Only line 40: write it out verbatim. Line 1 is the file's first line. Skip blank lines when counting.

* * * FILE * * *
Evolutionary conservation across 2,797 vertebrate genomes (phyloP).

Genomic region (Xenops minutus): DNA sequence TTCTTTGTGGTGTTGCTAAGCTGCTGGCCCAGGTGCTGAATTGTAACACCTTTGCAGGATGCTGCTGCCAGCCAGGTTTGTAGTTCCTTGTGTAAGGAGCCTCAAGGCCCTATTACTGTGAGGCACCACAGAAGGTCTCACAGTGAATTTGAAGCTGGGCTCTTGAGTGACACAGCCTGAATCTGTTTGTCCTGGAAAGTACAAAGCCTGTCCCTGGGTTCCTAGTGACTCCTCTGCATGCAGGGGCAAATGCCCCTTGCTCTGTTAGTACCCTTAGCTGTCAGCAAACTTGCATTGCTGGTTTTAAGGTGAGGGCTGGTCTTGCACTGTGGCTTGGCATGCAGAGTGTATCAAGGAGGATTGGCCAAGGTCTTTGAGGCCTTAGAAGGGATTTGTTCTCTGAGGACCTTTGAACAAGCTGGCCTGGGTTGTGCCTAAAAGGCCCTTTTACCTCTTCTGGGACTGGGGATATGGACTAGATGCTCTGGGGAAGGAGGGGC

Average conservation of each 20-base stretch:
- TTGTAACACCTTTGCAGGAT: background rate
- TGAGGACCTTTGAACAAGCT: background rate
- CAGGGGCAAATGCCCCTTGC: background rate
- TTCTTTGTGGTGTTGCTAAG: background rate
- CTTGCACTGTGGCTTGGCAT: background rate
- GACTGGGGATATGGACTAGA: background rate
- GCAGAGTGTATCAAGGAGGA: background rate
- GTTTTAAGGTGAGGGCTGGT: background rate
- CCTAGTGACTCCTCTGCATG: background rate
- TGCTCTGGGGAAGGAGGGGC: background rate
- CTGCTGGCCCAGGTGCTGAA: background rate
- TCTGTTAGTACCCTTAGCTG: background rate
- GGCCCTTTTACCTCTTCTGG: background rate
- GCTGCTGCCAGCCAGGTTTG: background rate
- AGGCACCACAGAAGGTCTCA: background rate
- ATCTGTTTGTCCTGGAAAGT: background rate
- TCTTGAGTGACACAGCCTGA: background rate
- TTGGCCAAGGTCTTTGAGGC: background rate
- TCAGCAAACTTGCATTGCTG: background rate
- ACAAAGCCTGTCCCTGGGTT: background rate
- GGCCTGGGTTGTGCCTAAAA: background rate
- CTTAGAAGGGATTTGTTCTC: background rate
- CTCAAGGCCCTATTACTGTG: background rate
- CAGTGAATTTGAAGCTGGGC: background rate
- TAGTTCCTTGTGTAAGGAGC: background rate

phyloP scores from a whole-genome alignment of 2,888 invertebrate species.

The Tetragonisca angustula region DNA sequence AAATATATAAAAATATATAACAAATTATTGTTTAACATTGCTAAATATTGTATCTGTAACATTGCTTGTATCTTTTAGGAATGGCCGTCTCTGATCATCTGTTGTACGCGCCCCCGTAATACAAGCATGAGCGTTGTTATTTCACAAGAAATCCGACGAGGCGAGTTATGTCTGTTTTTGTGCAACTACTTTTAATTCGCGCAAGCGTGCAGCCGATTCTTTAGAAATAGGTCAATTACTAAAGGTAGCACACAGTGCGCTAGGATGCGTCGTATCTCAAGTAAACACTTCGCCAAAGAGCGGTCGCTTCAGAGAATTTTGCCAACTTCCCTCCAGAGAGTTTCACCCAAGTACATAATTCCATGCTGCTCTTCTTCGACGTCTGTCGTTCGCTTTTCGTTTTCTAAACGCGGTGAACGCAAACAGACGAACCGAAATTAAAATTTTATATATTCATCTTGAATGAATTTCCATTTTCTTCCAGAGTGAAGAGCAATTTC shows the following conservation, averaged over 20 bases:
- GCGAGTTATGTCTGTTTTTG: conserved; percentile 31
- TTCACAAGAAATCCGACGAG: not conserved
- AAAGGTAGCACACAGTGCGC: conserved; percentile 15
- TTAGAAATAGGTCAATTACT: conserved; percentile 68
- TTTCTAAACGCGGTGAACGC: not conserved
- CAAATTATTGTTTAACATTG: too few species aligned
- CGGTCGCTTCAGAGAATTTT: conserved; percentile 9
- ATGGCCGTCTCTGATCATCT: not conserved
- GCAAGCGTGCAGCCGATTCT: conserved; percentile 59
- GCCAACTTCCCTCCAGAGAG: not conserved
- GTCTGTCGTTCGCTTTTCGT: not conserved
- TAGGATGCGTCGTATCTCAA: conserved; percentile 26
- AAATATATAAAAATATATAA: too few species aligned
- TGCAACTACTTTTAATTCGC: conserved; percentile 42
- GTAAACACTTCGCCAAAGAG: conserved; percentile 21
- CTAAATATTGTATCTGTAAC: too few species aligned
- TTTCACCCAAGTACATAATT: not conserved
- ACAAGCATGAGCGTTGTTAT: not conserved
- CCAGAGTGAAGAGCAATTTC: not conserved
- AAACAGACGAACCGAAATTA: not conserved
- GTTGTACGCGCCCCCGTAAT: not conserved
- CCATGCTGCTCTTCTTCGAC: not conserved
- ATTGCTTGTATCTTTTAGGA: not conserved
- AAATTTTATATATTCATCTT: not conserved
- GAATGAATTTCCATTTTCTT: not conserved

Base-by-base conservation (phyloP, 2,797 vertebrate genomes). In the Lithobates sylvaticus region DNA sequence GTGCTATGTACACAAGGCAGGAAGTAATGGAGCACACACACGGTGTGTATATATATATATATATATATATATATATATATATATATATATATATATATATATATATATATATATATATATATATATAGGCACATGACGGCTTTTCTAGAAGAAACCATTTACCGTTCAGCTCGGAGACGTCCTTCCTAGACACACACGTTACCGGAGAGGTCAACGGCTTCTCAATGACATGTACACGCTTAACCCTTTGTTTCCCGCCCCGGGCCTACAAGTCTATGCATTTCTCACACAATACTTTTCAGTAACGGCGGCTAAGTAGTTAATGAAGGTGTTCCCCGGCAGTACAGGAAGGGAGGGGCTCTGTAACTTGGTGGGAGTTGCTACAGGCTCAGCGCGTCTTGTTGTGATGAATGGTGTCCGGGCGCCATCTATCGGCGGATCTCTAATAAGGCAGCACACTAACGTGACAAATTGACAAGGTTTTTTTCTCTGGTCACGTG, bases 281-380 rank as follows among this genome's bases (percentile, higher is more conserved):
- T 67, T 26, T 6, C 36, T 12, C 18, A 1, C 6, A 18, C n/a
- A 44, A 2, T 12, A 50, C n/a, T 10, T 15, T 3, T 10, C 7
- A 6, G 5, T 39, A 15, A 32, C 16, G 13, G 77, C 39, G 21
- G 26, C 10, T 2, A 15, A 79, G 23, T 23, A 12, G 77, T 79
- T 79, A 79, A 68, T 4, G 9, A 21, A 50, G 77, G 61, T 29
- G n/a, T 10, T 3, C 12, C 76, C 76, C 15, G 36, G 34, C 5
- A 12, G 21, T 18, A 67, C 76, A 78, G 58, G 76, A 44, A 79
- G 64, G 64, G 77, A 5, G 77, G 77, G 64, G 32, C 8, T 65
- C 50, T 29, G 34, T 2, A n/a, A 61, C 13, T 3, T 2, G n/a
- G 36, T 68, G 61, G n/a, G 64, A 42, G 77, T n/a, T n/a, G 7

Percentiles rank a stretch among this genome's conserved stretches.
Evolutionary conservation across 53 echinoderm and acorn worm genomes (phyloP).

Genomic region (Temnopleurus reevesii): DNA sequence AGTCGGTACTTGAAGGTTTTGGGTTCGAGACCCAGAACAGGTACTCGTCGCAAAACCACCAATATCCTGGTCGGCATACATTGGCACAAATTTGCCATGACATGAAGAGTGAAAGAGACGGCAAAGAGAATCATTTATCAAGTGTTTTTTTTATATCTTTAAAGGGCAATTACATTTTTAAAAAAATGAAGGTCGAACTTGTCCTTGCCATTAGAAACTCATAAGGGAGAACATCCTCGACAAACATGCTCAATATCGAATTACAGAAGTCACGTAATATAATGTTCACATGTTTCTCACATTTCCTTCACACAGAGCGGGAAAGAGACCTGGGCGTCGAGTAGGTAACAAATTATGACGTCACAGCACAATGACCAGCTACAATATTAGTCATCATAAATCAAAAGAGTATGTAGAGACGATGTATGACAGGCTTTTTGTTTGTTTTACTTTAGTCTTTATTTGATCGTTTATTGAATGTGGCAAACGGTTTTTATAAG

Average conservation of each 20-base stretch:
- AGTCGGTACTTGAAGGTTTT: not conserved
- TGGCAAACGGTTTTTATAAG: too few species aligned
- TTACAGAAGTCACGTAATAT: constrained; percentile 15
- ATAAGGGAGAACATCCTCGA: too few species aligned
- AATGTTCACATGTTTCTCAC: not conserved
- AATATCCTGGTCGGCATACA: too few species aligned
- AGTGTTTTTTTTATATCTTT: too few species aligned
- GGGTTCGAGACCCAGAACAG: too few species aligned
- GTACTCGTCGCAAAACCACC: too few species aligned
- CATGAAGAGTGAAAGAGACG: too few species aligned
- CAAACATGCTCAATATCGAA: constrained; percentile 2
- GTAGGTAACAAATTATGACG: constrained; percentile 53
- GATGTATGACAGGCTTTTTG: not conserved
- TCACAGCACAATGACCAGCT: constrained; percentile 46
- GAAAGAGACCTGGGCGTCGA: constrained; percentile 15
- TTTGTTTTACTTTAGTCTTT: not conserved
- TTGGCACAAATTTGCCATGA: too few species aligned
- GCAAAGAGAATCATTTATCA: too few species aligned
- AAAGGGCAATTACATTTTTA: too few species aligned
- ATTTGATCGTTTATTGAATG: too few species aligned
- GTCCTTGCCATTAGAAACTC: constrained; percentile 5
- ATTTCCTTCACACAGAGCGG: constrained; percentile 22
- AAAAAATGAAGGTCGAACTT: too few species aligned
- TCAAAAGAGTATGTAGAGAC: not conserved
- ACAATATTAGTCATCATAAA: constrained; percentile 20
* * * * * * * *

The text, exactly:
- GCCAACTTCCCTCCAGAGAG: not conserved